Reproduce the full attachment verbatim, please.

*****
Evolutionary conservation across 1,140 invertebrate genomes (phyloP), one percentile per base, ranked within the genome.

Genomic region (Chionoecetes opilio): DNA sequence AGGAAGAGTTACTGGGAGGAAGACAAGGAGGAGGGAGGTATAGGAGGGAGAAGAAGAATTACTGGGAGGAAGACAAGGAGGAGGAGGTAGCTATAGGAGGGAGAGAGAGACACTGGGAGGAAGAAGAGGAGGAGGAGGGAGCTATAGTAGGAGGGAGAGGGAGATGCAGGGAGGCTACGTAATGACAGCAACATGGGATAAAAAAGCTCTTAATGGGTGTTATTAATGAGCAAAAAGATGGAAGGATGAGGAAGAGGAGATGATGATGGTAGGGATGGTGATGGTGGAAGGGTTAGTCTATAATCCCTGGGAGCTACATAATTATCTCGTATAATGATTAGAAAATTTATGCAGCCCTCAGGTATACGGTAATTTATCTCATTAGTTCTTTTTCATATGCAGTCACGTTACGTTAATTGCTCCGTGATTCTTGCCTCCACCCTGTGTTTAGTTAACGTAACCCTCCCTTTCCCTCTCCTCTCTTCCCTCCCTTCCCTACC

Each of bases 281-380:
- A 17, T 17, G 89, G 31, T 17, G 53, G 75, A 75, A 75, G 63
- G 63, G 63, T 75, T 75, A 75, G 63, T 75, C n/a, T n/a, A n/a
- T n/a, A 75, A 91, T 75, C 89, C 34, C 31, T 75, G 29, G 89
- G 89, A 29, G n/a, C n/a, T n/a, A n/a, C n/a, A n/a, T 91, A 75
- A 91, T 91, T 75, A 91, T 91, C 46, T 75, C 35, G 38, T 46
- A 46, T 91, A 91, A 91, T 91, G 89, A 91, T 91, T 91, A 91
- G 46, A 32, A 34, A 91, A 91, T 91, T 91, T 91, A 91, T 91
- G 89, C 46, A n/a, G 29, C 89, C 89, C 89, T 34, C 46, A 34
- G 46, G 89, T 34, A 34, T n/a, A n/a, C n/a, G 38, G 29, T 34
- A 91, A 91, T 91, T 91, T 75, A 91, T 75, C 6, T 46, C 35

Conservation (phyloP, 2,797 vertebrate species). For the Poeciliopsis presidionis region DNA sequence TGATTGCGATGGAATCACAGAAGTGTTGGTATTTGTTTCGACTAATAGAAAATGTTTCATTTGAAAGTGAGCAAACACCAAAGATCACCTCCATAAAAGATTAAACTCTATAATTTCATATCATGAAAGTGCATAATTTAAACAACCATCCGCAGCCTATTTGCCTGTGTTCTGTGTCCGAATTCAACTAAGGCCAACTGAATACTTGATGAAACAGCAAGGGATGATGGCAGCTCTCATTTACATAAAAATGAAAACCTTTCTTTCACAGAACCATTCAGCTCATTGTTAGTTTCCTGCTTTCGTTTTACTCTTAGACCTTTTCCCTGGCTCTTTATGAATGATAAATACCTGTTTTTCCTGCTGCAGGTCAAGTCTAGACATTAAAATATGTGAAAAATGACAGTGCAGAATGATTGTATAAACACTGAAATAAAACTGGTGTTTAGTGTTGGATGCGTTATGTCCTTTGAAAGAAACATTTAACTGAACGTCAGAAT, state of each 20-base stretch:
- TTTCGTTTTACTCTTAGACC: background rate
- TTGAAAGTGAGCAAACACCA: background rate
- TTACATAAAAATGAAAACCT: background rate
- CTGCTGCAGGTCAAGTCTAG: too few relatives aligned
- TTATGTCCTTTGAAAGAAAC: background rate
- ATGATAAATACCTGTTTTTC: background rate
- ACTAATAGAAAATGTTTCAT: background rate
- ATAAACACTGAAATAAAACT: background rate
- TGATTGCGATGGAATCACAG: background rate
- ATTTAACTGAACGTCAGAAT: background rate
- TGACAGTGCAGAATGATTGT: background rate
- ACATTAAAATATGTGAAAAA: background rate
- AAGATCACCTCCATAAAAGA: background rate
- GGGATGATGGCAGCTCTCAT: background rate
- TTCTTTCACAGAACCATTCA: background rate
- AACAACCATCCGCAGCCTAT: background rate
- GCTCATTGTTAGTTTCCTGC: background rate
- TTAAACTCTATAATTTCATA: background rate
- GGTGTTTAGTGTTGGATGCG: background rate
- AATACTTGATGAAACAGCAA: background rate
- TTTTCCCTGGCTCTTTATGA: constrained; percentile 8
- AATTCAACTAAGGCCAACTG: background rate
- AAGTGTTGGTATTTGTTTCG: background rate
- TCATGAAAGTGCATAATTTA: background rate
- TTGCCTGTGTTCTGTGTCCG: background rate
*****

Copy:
Evolutionary conservation across 1,140 invertebrate genomes (phyloP), one percentile per base, ranked within the genome.

Genomic region (Chionoecetes opilio): DNA sequence AGGAAGAGTTACTGGGAGGAAGACAAGGAGGAGGGAGGTATAGGAGGGAGAAGAAGAATTACTGGGAGGAAGACAAGGAGGAGGAGGTAGCTATAGGAGGGAGAGAGAGACACTGGGAGGAAGAAGAGGAGGAGGAGGGAGCTATAGTAGGAGGGAGAGGGAGATGCAGGGAGGCTACGTAATGACAGCAACATGGGATAAAAAAGCTCTTAATGGGTGTTATTAATGAGCAAAAAGATGGAAGGATGAGGAAGAGGAGATGATGATGGTAGGGATGGTGATGGTGGAAGGGTTAGTCTATAATCCCTGGGAGCTACATAATTATCTCGTATAATGATTAGAAAATTTATGCAGCCCTCAGGTATACGGTAATTTATCTCATTAGTTCTTTTTCATATGCAGTCACGTTACGTTAATTGCTCCGTGATTCTTGCCTCCACCCTGTGTTTAGTTAACGTAACCCTCCCTTTCCCTCTCCTCTCTTCCCTCCCTTCCCTACC

Each of bases 281-380:
- A 17, T 17, G 89, G 31, T 17, G 53, G 75, A 75, A 75, G 63
- G 63, G 63, T 75, T 75, A 75, G 63, T 75, C n/a, T n/a, A n/a
- T n/a, A 75, A 91, T 75, C 89, C 34, C 31, T 75, G 29, G 89
- G 89, A 29, G n/a, C n/a, T n/a, A n/a, C n/a, A n/a, T 91, A 75
- A 91, T 91, T 75, A 91, T 91, C 46, T 75, C 35, G 38, T 46
- A 46, T 91, A 91, A 91, T 91, G 89, A 91, T 91, T 91, A 91
- G 46, A 32, A 34, A 91, A 91, T 91, T 91, T 91, A 91, T 91
- G 89, C 46, A n/a, G 29, C 89, C 89, C 89, T 34, C 46, A 34
- G 46, G 89, T 34, A 34, T n/a, A n/a, C n/a, G 38, G 29, T 34
- A 91, A 91, T 91, T 91, T 75, A 91, T 75, C 6, T 46, C 35

Conservation (phyloP, 2,797 vertebrate species). For the Poeciliopsis presidionis region DNA sequence TGATTGCGATGGAATCACAGAAGTGTTGGTATTTGTTTCGACTAATAGAAAATGTTTCATTTGAAAGTGAGCAAACACCAAAGATCACCTCCATAAAAGATTAAACTCTATAATTTCATATCATGAAAGTGCATAATTTAAACAACCATCCGCAGCCTATTTGCCTGTGTTCTGTGTCCGAATTCAACTAAGGCCAACTGAATACTTGATGAAACAGCAAGGGATGATGGCAGCTCTCATTTACATAAAAATGAAAACCTTTCTTTCACAGAACCATTCAGCTCATTGTTAGTTTCCTGCTTTCGTTTTACTCTTAGACCTTTTCCCTGGCTCTTTATGAATGATAAATACCTGTTTTTCCTGCTGCAGGTCAAGTCTAGACATTAAAATATGTGAAAAATGACAGTGCAGAATGATTGTATAAACACTGAAATAAAACTGGTGTTTAGTGTTGGATGCGTTATGTCCTTTGAAAGAAACATTTAACTGAACGTCAGAAT, state of each 20-base stretch:
- TTTCGTTTTACTCTTAGACC: background rate
- TTGAAAGTGAGCAAACACCA: background rate
- TTACATAAAAATGAAAACCT: background rate
- CTGCTGCAGGTCAAGTCTAG: too few relatives aligned
- TTATGTCCTTTGAAAGAAAC: background rate
- ATGATAAATACCTGTTTTTC: background rate
- ACTAATAGAAAATGTTTCAT: background rate
- ATAAACACTGAAATAAAACT: background rate
- TGATTGCGATGGAATCACAG: background rate
- ATTTAACTGAACGTCAGAAT: background rate
- TGACAGTGCAGAATGATTGT: background rate
- ACATTAAAATATGTGAAAAA: background rate
- AAGATCACCTCCATAAAAGA: background rate
- GGGATGATGGCAGCTCTCAT: background rate
- TTCTTTCACAGAACCATTCA: background rate
- AACAACCATCCGCAGCCTAT: background rate
- GCTCATTGTTAGTTTCCTGC: background rate
- TTAAACTCTATAATTTCATA: background rate
- GGTGTTTAGTGTTGGATGCG: background rate
- AATACTTGATGAAACAGCAA: background rate
- TTTTCCCTGGCTCTTTATGA: constrained; percentile 8
- AATTCAACTAAGGCCAACTG: background rate
- AAGTGTTGGTATTTGTTTCG: background rate
- TCATGAAAGTGCATAATTTA: background rate
- TTGCCTGTGTTCTGTGTCCG: background rate